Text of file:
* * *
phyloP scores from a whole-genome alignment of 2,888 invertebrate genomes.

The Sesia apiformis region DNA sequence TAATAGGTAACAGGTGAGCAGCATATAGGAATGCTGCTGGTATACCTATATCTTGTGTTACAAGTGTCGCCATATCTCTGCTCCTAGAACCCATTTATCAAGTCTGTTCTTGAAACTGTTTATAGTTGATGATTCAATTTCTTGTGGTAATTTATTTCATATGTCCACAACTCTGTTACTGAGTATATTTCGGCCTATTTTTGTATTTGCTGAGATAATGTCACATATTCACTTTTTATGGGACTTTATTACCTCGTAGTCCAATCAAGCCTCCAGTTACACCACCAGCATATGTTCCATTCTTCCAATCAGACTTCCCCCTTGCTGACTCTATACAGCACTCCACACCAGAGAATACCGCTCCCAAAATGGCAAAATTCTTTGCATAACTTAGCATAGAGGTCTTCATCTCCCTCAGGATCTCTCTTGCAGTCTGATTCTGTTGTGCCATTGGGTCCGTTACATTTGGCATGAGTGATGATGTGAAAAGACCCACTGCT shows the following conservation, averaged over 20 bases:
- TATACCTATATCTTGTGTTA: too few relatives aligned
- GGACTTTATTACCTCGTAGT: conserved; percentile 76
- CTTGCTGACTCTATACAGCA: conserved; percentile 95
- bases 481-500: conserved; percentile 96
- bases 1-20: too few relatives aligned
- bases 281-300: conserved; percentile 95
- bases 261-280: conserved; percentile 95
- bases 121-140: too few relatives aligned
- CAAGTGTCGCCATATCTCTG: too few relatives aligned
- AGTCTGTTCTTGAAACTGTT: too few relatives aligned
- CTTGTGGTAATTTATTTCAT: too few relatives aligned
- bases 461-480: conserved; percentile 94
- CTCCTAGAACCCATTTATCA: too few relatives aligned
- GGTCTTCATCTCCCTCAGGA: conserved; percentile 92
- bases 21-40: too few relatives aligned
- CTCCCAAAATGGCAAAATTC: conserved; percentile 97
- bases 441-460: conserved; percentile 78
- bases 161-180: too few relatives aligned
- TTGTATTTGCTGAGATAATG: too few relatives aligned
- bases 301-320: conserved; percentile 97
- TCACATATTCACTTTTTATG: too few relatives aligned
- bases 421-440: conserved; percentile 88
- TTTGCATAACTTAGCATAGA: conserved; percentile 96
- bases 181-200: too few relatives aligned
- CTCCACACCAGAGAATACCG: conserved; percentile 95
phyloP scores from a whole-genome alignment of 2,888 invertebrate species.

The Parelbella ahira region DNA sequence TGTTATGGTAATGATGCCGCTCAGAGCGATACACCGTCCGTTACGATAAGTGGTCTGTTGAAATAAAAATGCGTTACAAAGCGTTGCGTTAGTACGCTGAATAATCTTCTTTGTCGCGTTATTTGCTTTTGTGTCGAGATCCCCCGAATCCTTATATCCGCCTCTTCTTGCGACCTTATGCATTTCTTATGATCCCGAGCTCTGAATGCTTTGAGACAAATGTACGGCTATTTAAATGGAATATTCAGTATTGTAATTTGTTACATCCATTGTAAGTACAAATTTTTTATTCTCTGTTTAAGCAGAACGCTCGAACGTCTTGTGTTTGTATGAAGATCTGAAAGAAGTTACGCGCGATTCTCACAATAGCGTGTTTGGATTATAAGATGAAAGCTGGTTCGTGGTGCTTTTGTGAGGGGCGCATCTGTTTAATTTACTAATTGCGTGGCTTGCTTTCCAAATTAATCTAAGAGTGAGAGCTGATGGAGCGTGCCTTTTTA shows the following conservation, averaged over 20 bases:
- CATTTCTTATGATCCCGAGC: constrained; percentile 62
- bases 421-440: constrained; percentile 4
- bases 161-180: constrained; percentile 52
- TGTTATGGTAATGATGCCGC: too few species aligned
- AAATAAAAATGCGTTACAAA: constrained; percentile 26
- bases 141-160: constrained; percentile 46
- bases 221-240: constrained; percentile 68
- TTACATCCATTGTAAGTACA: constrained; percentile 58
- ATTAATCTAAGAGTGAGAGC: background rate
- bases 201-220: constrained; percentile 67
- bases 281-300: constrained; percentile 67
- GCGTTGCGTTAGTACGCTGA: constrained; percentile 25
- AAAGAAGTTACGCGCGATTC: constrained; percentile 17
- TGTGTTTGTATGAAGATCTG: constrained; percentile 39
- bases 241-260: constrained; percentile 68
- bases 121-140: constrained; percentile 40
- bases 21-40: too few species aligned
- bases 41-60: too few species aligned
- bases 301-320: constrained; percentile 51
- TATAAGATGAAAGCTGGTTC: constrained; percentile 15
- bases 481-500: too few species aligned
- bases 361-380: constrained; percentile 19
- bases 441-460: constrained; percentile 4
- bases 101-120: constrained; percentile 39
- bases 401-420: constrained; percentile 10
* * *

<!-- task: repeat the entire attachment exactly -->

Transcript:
phyloP scores from a whole-genome alignment of 2,888 invertebrate genomes.

The Sesia apiformis region DNA sequence TAATAGGTAACAGGTGAGCAGCATATAGGAATGCTGCTGGTATACCTATATCTTGTGTTACAAGTGTCGCCATATCTCTGCTCCTAGAACCCATTTATCAAGTCTGTTCTTGAAACTGTTTATAGTTGATGATTCAATTTCTTGTGGTAATTTATTTCATATGTCCACAACTCTGTTACTGAGTATATTTCGGCCTATTTTTGTATTTGCTGAGATAATGTCACATATTCACTTTTTATGGGACTTTATTACCTCGTAGTCCAATCAAGCCTCCAGTTACACCACCAGCATATGTTCCATTCTTCCAATCAGACTTCCCCCTTGCTGACTCTATACAGCACTCCACACCAGAGAATACCGCTCCCAAAATGGCAAAATTCTTTGCATAACTTAGCATAGAGGTCTTCATCTCCCTCAGGATCTCTCTTGCAGTCTGATTCTGTTGTGCCATTGGGTCCGTTACATTTGGCATGAGTGATGATGTGAAAAGACCCACTGCT shows the following conservation, averaged over 20 bases:
- TATACCTATATCTTGTGTTA: too few relatives aligned
- GGACTTTATTACCTCGTAGT: conserved; percentile 76
- CTTGCTGACTCTATACAGCA: conserved; percentile 95
- bases 481-500: conserved; percentile 96
- bases 1-20: too few relatives aligned
- bases 281-300: conserved; percentile 95
- bases 261-280: conserved; percentile 95
- bases 121-140: too few relatives aligned
- CAAGTGTCGCCATATCTCTG: too few relatives aligned
- AGTCTGTTCTTGAAACTGTT: too few relatives aligned
- CTTGTGGTAATTTATTTCAT: too few relatives aligned
- bases 461-480: conserved; percentile 94
- CTCCTAGAACCCATTTATCA: too few relatives aligned
- GGTCTTCATCTCCCTCAGGA: conserved; percentile 92
- bases 21-40: too few relatives aligned
- CTCCCAAAATGGCAAAATTC: conserved; percentile 97
- bases 441-460: conserved; percentile 78
- bases 161-180: too few relatives aligned
- TTGTATTTGCTGAGATAATG: too few relatives aligned
- bases 301-320: conserved; percentile 97
- TCACATATTCACTTTTTATG: too few relatives aligned
- bases 421-440: conserved; percentile 88
- TTTGCATAACTTAGCATAGA: conserved; percentile 96
- bases 181-200: too few relatives aligned
- CTCCACACCAGAGAATACCG: conserved; percentile 95
phyloP scores from a whole-genome alignment of 2,888 invertebrate species.

The Parelbella ahira region DNA sequence TGTTATGGTAATGATGCCGCTCAGAGCGATACACCGTCCGTTACGATAAGTGGTCTGTTGAAATAAAAATGCGTTACAAAGCGTTGCGTTAGTACGCTGAATAATCTTCTTTGTCGCGTTATTTGCTTTTGTGTCGAGATCCCCCGAATCCTTATATCCGCCTCTTCTTGCGACCTTATGCATTTCTTATGATCCCGAGCTCTGAATGCTTTGAGACAAATGTACGGCTATTTAAATGGAATATTCAGTATTGTAATTTGTTACATCCATTGTAAGTACAAATTTTTTATTCTCTGTTTAAGCAGAACGCTCGAACGTCTTGTGTTTGTATGAAGATCTGAAAGAAGTTACGCGCGATTCTCACAATAGCGTGTTTGGATTATAAGATGAAAGCTGGTTCGTGGTGCTTTTGTGAGGGGCGCATCTGTTTAATTTACTAATTGCGTGGCTTGCTTTCCAAATTAATCTAAGAGTGAGAGCTGATGGAGCGTGCCTTTTTA shows the following conservation, averaged over 20 bases:
- CATTTCTTATGATCCCGAGC: constrained; percentile 62
- bases 421-440: constrained; percentile 4
- bases 161-180: constrained; percentile 52
- TGTTATGGTAATGATGCCGC: too few species aligned
- AAATAAAAATGCGTTACAAA: constrained; percentile 26
- bases 141-160: constrained; percentile 46
- bases 221-240: constrained; percentile 68
- TTACATCCATTGTAAGTACA: constrained; percentile 58
- ATTAATCTAAGAGTGAGAGC: background rate
- bases 201-220: constrained; percentile 67
- bases 281-300: constrained; percentile 67
- GCGTTGCGTTAGTACGCTGA: constrained; percentile 25
- AAAGAAGTTACGCGCGATTC: constrained; percentile 17
- TGTGTTTGTATGAAGATCTG: constrained; percentile 39
- bases 241-260: constrained; percentile 68
- bases 121-140: constrained; percentile 40
- bases 21-40: too few species aligned
- bases 41-60: too few species aligned
- bases 301-320: constrained; percentile 51
- TATAAGATGAAAGCTGGTTC: constrained; percentile 15
- bases 481-500: too few species aligned
- bases 361-380: constrained; percentile 19
- bases 441-460: constrained; percentile 4
- bases 101-120: constrained; percentile 39
- bases 401-420: constrained; percentile 10